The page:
question if macs will be around for years to come.
They’ve been saying that for a long time and apple are still there.
Besides, not really a factor if you’re writing web apps

Also, mouse
functionality on macs is allegedly less convenient, maybe there is no
right click ?

You can right click if you want (and with the current models, even the
trackpad has an (optional) right click).


#14

It’s possible things have changed since I played around with linux,
but I have booted I think it was knoppix from my laptop CD.
It was fun to play with at the time, but I think I had to configure or
mount things every time I booted.
Right now my laptop CD drive is no longer working and I have been
using an external CD drive through USB.

I had also played with installing vector linux, DSL linux, and
knoppix on some older junk PC’s that people gave me and which only had
10 gig drives or something. I had tried booting Ubuntu once on my
mothers newer desktop, but I don’t think it had enough memory.

At any rate, the unsolved question fro me is if I would want to go
the route of linux on an IBM PC laptop or consider getting a Mac
laptop. The first option would involve me researching what I would
need to do or learn in order to install linux myself, which distro I
should select, which laptop I would need etc,

On Dec 27, 11:40 am, “Hassan S.” removed_email_address@domain.invalid


#15

On Sat, Dec 27, 2008 at 8:10 AM, removed_email_address@domain.invalid
removed_email_address@domain.invalid wrote:

Does having VMWare as an additional layer create any inefficiencies or
problems ?

No, it’s just another app, but one that makes it possible to use one
system to test on all major platforms. I have a MacBook Pro running
VMs of Windows(2000, XP), Ubuntu, CentOS, OpenSolaris.

So if you /really/ need some software that’s Windows-only, no prob.

And a generic three-button/scroll-wheel mouse works on it just fine,
as well.

If I were you I’d pop down to the nearest Apple store (or dealer) and
play around with a MacBook in person before you make a decision.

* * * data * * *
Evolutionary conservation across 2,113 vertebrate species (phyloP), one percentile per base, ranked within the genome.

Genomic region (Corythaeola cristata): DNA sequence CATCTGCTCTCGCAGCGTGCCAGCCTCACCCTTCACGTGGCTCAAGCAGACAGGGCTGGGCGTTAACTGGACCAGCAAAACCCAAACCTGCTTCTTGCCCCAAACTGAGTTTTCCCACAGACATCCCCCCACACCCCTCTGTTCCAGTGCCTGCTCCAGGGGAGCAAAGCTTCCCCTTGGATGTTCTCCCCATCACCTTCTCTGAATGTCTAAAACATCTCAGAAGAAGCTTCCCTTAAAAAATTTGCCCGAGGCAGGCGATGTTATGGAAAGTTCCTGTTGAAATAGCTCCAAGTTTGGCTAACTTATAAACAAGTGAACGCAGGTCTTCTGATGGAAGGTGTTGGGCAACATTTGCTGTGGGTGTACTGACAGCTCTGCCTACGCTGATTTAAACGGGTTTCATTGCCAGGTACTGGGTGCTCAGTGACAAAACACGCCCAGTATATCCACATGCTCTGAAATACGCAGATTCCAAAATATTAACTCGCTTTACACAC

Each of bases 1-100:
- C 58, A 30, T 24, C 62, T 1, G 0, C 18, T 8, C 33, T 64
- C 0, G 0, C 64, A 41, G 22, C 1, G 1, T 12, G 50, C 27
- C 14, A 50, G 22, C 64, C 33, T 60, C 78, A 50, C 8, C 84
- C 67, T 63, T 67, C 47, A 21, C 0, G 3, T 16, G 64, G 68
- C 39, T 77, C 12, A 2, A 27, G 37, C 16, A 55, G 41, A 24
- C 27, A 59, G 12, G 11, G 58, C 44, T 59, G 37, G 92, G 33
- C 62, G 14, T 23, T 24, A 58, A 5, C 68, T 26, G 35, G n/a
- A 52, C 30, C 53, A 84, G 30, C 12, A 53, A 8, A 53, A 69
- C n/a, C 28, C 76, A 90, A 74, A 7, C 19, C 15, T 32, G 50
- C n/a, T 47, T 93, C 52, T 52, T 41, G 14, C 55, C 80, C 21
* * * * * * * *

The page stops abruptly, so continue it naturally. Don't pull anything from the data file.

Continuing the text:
As far as problems installing Linux on your laptop (unsupported
peripherals, etc.) – many distros offer bootable CD images that can
run without installation. Just download an ISO image, burn to a CD,
and try it out risk-free. Alternatively, does your BIOS support booting
from an external drive? That’s another non-destructive option.

FWIW, and good luck,

Hassan S. ------------------------ removed_email_address@domain.invalid


#16

On Sat, Dec 27, 2008 at 9:10 AM, removed_email_address@domain.invalid
removed_email_address@domain.invalid wrote:

At any rate, the unsolved question fro me is if I would want to go
the route of linux on an IBM PC laptop or consider getting a Mac
laptop. The first option would involve me researching what I would
need to do or learn in order to install linux myself, which distro I
should select, which laptop I would need etc,

Or just buy one – I believe both Lenovo and Dell sell systems with
Linux installed; if not, you can probably find someone local selling
pre-configured systems.

But as I said, try the Mac and see what you think. There are things
I dislike about mine, but overall I think it’s the best solution for a
mobile Web developer. YMMV!


Hassan S. ------------------------ removed_email_address@domain.invalid


#17

Hey, that’s really interesting. I found dell laptops with ubuntu
starting at $500.
http://www.dell.com/content/topics/segtopic.aspx/linux_3x?c=us&cs=19&l=en&s=dhs

I assume that they could read from my external drive as well ? Can
ITunes run on ubuntu ? Is installation of software involve more steps
and complexity on ubuntu ?

anyway, that’s a good price, what advantages do you think a mac has ?
I know it was mentioned textmate IDE for rails …

On Dec 27, 12:26 pm, “Hassan S.” removed_email_address@domain.invalid


#18